Documentary films are quickly becoming a more demanded type of film. At first, they were just seen as film practice, but now they are evolving into a much greater phenomenon. With these films, the audience is able to get a realistic view as they are presented with facts about the world. When viewing a documentary, the audience expects that the people, places and events that are shown are real and do exist. They trust the content of the film.

A notable example of a documentary is The Thin Blue Line. The entirety of this film is marked by interviews, staged performances and the presentation of actual documents relating to the case. As this documentary is about the Randall Dale Adams conviction of a murder he did not commit, the filmmakers interviewed the people most in tune with the case. This includes Randall Dale Adams himself, David Harris, the man who actually committed the murder, a police officer, investigators, a lawyer and some witnesses. All of them told the story of what they knew of the murder and what they did to try to solve the case. As the documentary jumped around from person to person telling their story, their stories were staged. Staging is a very common technique in documentaries. This is when the moments being described are acted out by other actors to give the audience a visual of what they described had happened. Most of the film show the murder scene according to each person describing it. It was acted out in different ways to show the different stories being described. For instance, the film begins by showing what really happened, which is where a policeman pulled a car over for not having its headlights on and as he approached the window, he was shot to death by the driver. Then, once David Harris’ testimonial is described, the scene is shown differently. For his testimonial, he said that Adams was in the car with him and as the policeman walked up, Adams shot him. This helps the audience to better understand the situation being told. Finally, there are a lot of still shots in the film on important documents of the case.  This gives proof that the case did actually exist and again creates visuals for the audience when the documents are being described in the story.

Documentaries also have different types of form. There is the categorical form where the film is organized into distinct subsets of the topic and there is rhetorical form where the parts of the film support an argument. In a sense, The Thin Blue Line is categorical. It begins by identifying its subject and then it creates patterns. Although much of the story tends to be a narrative where everyone’s interviews are put together to create the overall story, each story of those involved is separated. When one person is focused on, their side of the story is shown. It is almost like it is a story within a story. The film is organized by these stories. As for rhetorical form, the film does persuade the audience that David Harris was the murderer. Obviously, we know now that he was the murderer, but at the time the film was released, Adams was still in prison. In fact, he was not released from prison until about a year after the film was released. This film just helps to define the story and may even have influenced the review of Adam’s case.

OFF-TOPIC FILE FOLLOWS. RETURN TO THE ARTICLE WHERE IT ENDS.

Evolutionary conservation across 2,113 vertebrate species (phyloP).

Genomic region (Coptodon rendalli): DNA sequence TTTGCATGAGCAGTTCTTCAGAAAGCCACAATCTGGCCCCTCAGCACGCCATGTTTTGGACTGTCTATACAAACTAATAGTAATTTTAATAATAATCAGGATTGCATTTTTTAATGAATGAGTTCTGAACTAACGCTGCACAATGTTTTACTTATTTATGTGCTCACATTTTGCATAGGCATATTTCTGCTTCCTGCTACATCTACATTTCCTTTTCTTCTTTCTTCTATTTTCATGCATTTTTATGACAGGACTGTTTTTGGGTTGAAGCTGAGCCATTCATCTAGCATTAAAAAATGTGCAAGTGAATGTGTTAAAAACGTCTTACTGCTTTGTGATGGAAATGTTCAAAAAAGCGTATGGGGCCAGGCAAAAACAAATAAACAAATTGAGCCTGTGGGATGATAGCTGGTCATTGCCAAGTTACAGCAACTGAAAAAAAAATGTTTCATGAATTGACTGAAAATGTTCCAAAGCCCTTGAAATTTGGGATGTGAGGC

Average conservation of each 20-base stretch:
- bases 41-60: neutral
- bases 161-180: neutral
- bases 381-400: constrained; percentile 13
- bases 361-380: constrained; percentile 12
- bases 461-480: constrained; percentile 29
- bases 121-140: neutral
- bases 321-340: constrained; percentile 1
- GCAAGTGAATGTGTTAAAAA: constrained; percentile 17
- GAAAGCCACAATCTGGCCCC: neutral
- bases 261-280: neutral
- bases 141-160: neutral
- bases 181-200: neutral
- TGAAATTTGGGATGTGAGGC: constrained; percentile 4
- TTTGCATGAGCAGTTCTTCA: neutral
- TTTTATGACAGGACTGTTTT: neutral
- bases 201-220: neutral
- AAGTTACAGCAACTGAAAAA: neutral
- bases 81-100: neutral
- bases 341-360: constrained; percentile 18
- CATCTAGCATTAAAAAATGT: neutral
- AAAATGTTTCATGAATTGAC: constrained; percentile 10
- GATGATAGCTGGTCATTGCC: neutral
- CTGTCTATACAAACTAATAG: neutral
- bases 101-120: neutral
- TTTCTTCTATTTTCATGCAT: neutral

Finally, there are different types of documentaries. There are the compilation films, which are produced by assembling images from archival sources, direct-cinema films, which records an ongoing event as it happens, the nature documentaries, the portrait documentaries, and the synthetic documentaries, which is a mixture of several forms. From what was previously states, we know that this documentary takes many forms, therefore making it a synthetic documentary. It also is a portrait documentary because it focuses on specific people and is a historical context. It is also a compilation film because much of the images shown in the film are evidence, like the documents for example.

In general, documentaries not only provide historical and realistic views of the world, but they also try to make a point. They give arguments and back them up with evidence. They are becoming more successful because filmmakers are finding better ways to make them entertaining. It is all about the interesting shots they use and how they portray certain information. As people are drawn to what is entertaining, they also like the realistic aspects of these films. People tend to relate more to real situations.

The Three Kings of Genre

We all look at genre as a way to classify movies, perhaps when we distinguish our favorites and when we describe a film to a friend. We may say that the film Wedding Crashers is a romantic comedy and the film Hairspray is a musical, but what really gives them that category? It all has to do with the subject or the theme of the film. For instance, gangster films usually center on large upscale urban crime, while science fiction has technology beyond the reach of contemporary science. It is to the point now that whenever we see such subjects in a film, we immediately make a connection to a genre. Genres also go beyond subject matter as well. For instance, some genres are defined by the distinctive emotional effect they aim for. Comedies usually aim for amusement, while suspense films usually aim for tension. When an audience feels these emotions they immediately draw the link between that emotion and that genre.